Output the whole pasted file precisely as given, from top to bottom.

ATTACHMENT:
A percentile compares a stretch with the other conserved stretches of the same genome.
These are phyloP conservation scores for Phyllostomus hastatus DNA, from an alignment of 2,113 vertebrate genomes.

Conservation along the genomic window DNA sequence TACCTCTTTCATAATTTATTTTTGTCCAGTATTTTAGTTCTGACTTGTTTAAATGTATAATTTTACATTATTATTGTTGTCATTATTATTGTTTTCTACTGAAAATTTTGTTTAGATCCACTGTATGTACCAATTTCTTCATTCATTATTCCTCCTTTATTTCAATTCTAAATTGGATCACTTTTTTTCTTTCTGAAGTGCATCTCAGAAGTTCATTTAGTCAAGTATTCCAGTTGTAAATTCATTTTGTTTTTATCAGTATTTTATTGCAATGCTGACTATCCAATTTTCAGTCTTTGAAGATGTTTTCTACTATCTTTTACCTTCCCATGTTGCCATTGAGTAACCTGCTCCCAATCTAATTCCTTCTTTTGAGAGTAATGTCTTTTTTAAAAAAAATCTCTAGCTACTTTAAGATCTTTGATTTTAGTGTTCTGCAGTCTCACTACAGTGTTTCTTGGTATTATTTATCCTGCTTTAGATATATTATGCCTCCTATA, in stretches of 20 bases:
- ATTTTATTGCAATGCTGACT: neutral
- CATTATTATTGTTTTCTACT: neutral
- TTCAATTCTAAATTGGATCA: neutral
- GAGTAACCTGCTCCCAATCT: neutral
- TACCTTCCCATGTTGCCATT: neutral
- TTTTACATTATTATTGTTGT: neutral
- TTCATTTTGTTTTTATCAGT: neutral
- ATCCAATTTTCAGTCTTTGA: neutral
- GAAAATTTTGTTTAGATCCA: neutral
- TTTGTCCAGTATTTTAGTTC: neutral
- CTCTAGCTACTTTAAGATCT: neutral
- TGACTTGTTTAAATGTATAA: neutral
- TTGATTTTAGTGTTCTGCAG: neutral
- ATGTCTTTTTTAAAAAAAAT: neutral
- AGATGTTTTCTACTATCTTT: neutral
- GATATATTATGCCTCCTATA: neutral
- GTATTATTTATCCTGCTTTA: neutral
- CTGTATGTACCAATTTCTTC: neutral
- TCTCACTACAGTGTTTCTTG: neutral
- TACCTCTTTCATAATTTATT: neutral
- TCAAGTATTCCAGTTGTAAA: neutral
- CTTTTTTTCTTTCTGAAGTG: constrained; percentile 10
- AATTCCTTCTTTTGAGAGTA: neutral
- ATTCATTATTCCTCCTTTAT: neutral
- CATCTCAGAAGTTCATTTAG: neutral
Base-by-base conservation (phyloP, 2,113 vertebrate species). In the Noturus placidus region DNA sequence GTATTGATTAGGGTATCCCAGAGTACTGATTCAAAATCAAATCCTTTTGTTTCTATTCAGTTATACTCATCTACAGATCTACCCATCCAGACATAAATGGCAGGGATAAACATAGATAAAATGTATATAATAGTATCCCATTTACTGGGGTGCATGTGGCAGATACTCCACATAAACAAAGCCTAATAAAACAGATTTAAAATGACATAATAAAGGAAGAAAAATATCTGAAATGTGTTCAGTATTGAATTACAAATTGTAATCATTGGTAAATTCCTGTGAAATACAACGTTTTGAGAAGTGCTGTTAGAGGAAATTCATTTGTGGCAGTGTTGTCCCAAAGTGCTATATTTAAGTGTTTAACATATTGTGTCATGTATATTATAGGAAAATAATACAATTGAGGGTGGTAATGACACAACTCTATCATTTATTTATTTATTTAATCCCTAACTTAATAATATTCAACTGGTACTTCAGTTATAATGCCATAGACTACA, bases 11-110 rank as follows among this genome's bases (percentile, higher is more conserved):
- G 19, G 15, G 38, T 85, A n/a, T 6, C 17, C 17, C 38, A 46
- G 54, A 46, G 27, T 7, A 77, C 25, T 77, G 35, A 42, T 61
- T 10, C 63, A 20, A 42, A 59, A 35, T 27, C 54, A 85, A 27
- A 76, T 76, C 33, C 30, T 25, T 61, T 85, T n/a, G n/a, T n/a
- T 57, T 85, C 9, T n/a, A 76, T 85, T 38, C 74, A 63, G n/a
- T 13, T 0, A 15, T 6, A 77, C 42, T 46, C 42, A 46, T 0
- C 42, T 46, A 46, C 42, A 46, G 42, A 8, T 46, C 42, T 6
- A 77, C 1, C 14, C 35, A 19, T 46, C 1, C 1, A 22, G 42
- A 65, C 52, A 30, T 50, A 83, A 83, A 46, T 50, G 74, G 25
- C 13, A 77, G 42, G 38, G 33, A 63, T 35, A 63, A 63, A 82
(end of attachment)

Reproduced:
A percentile compares a stretch with the other conserved stretches of the same genome.
These are phyloP conservation scores for Phyllostomus hastatus DNA, from an alignment of 2,113 vertebrate genomes.

Conservation along the genomic window DNA sequence TACCTCTTTCATAATTTATTTTTGTCCAGTATTTTAGTTCTGACTTGTTTAAATGTATAATTTTACATTATTATTGTTGTCATTATTATTGTTTTCTACTGAAAATTTTGTTTAGATCCACTGTATGTACCAATTTCTTCATTCATTATTCCTCCTTTATTTCAATTCTAAATTGGATCACTTTTTTTCTTTCTGAAGTGCATCTCAGAAGTTCATTTAGTCAAGTATTCCAGTTGTAAATTCATTTTGTTTTTATCAGTATTTTATTGCAATGCTGACTATCCAATTTTCAGTCTTTGAAGATGTTTTCTACTATCTTTTACCTTCCCATGTTGCCATTGAGTAACCTGCTCCCAATCTAATTCCTTCTTTTGAGAGTAATGTCTTTTTTAAAAAAAATCTCTAGCTACTTTAAGATCTTTGATTTTAGTGTTCTGCAGTCTCACTACAGTGTTTCTTGGTATTATTTATCCTGCTTTAGATATATTATGCCTCCTATA, in stretches of 20 bases:
- ATTTTATTGCAATGCTGACT: neutral
- CATTATTATTGTTTTCTACT: neutral
- TTCAATTCTAAATTGGATCA: neutral
- GAGTAACCTGCTCCCAATCT: neutral
- TACCTTCCCATGTTGCCATT: neutral
- TTTTACATTATTATTGTTGT: neutral
- TTCATTTTGTTTTTATCAGT: neutral
- ATCCAATTTTCAGTCTTTGA: neutral
- GAAAATTTTGTTTAGATCCA: neutral
- TTTGTCCAGTATTTTAGTTC: neutral
- CTCTAGCTACTTTAAGATCT: neutral
- TGACTTGTTTAAATGTATAA: neutral
- TTGATTTTAGTGTTCTGCAG: neutral
- ATGTCTTTTTTAAAAAAAAT: neutral
- AGATGTTTTCTACTATCTTT: neutral
- GATATATTATGCCTCCTATA: neutral
- GTATTATTTATCCTGCTTTA: neutral
- CTGTATGTACCAATTTCTTC: neutral
- TCTCACTACAGTGTTTCTTG: neutral
- TACCTCTTTCATAATTTATT: neutral
- TCAAGTATTCCAGTTGTAAA: neutral
- CTTTTTTTCTTTCTGAAGTG: constrained; percentile 10
- AATTCCTTCTTTTGAGAGTA: neutral
- ATTCATTATTCCTCCTTTAT: neutral
- CATCTCAGAAGTTCATTTAG: neutral
Base-by-base conservation (phyloP, 2,113 vertebrate species). In the Noturus placidus region DNA sequence GTATTGATTAGGGTATCCCAGAGTACTGATTCAAAATCAAATCCTTTTGTTTCTATTCAGTTATACTCATCTACAGATCTACCCATCCAGACATAAATGGCAGGGATAAACATAGATAAAATGTATATAATAGTATCCCATTTACTGGGGTGCATGTGGCAGATACTCCACATAAACAAAGCCTAATAAAACAGATTTAAAATGACATAATAAAGGAAGAAAAATATCTGAAATGTGTTCAGTATTGAATTACAAATTGTAATCATTGGTAAATTCCTGTGAAATACAACGTTTTGAGAAGTGCTGTTAGAGGAAATTCATTTGTGGCAGTGTTGTCCCAAAGTGCTATATTTAAGTGTTTAACATATTGTGTCATGTATATTATAGGAAAATAATACAATTGAGGGTGGTAATGACACAACTCTATCATTTATTTATTTATTTAATCCCTAACTTAATAATATTCAACTGGTACTTCAGTTATAATGCCATAGACTACA, bases 11-110 rank as follows among this genome's bases (percentile, higher is more conserved):
- G 19, G 15, G 38, T 85, A n/a, T 6, C 17, C 17, C 38, A 46
- G 54, A 46, G 27, T 7, A 77, C 25, T 77, G 35, A 42, T 61
- T 10, C 63, A 20, A 42, A 59, A 35, T 27, C 54, A 85, A 27
- A 76, T 76, C 33, C 30, T 25, T 61, T 85, T n/a, G n/a, T n/a
- T 57, T 85, C 9, T n/a, A 76, T 85, T 38, C 74, A 63, G n/a
- T 13, T 0, A 15, T 6, A 77, C 42, T 46, C 42, A 46, T 0
- C 42, T 46, A 46, C 42, A 46, G 42, A 8, T 46, C 42, T 6
- A 77, C 1, C 14, C 35, A 19, T 46, C 1, C 1, A 22, G 42
- A 65, C 52, A 30, T 50, A 83, A 83, A 46, T 50, G 74, G 25
- C 13, A 77, G 42, G 38, G 33, A 63, T 35, A 63, A 63, A 82